New users need to know how to obtain a distro iso, create a bootable USB and how to boot their PC from it. There are many programs, in both the Windows and Linux worlds, for creating a bootable installation USB. For example: Universal USB Installer, Rufus, Etcher, Unetbootin, Ventoy.
I believe every Windows 10 user should have a Linux Live USB in their repair kit, in addition to a Recovery Drive and Windows 10 Installation DVD/USB. If Windows does not start, and the Startup Repair function on the Recovery Drive or Windows 10 Installation media does not fix the problem, then a Linux Live USB could be used to boot the PC, in trial mode. If Linux runs, it is an indication the motherboard is OK. If Linux can see the HDD/SSD and its files then the drive can be considered to be OK. If the drive cannot be repaired with the MS tools mentioned above and a clone or image is not available then the Linux Live USB can be used to copy off the data files before more strenuous recovery attempts are undertaken.
Freeware versions of Macrium Reflect, Aomei Backupper and EaseUS Todo Backup run from Windows 10 can successfully create clones and images of HDD/SSD drives containing both Windows 10 and Linux OSs.
Installation of Linux might require BIOS/UEFI changes such as:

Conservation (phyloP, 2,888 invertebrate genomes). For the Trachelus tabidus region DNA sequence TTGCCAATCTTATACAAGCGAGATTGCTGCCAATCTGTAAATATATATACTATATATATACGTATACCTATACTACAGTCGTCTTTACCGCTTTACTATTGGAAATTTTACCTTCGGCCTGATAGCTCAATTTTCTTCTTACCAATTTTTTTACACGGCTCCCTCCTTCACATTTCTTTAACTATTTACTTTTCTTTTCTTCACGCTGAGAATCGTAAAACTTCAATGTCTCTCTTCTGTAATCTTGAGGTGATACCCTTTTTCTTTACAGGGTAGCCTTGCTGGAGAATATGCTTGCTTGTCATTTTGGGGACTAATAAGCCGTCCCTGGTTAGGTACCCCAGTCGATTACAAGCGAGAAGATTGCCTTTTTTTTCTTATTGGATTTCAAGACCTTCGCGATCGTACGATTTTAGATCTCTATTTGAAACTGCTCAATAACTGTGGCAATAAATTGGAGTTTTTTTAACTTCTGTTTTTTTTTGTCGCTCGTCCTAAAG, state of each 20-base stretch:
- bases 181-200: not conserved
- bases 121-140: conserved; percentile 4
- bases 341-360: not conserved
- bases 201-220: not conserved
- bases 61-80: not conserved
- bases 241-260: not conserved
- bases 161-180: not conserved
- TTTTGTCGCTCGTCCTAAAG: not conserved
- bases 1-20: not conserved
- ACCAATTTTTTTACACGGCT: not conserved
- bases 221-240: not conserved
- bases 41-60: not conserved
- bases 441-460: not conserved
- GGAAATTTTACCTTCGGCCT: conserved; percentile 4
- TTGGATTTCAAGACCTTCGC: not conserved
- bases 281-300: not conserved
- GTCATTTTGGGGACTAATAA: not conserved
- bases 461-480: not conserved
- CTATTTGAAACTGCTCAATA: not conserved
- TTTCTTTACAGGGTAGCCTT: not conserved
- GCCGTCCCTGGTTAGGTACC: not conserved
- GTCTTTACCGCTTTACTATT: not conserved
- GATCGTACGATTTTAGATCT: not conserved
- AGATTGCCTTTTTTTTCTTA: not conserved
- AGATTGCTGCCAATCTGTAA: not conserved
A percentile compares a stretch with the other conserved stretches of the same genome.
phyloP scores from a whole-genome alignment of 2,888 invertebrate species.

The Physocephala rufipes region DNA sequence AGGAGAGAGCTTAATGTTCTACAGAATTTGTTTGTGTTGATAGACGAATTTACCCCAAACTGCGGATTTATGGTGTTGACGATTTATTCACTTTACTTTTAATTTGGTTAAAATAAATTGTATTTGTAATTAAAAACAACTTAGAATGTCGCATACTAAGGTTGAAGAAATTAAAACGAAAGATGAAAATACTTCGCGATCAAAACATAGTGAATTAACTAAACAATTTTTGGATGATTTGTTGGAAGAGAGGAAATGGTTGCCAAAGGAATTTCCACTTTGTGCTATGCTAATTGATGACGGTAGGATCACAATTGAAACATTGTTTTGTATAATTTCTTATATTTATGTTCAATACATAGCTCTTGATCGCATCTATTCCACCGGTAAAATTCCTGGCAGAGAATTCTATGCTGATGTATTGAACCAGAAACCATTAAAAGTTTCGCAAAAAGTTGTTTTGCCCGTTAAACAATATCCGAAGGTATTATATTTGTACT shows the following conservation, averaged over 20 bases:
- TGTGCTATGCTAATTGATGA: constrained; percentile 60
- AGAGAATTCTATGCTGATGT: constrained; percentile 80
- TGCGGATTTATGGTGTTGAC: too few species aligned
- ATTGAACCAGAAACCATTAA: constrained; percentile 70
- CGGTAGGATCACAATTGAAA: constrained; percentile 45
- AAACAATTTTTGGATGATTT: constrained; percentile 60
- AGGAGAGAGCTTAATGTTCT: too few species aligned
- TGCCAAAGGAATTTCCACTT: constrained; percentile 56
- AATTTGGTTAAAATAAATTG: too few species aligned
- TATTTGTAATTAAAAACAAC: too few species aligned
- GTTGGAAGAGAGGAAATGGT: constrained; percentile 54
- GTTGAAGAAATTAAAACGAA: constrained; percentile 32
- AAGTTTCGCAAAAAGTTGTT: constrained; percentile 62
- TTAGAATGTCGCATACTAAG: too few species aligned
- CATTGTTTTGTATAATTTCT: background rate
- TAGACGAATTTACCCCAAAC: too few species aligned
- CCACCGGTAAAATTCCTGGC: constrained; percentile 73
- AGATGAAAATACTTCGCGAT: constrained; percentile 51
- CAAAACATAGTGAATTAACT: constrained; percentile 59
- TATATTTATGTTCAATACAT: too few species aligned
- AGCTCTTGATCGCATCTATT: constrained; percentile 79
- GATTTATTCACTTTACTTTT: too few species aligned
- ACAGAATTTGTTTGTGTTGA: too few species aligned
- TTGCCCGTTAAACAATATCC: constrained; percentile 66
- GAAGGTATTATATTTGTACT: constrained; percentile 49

Turn on Legacy Boot
Turn off Secure Boot
Turn-off Fast Start-up (via Windows 10 if dual booting with Linux)
For a dual-boot system, a Linux-based ‘Boot Repair Disk’ (a bootable USB stick) comes in handy for repairing the Linux boot files if damaged (say, by a Windows update).
True Type fonts used in Windows installations can be used in Linux. When a .ttf file is opened in the file manager the font set is displayed with an Install button – an easy review and install process.
My process outline for creating a dual boot drive:
Windows 10 installed first;
Boot from Linux Mint Live USB (may need UEFI boot for Linux to see Windows);
Install Mint beside Windows 10. Mint creates the boot menu;
Re-boot PC from Mint Live USB again and, using GParted, create an NTFS data partition that can be used by both systems. I regard this partition to be a temporary storage area with required data copied-off to an external drive.
Linux can see the Windows file structure and can use files created by Windows apps but standard Windows systems cannot currently do the same with Linux systems.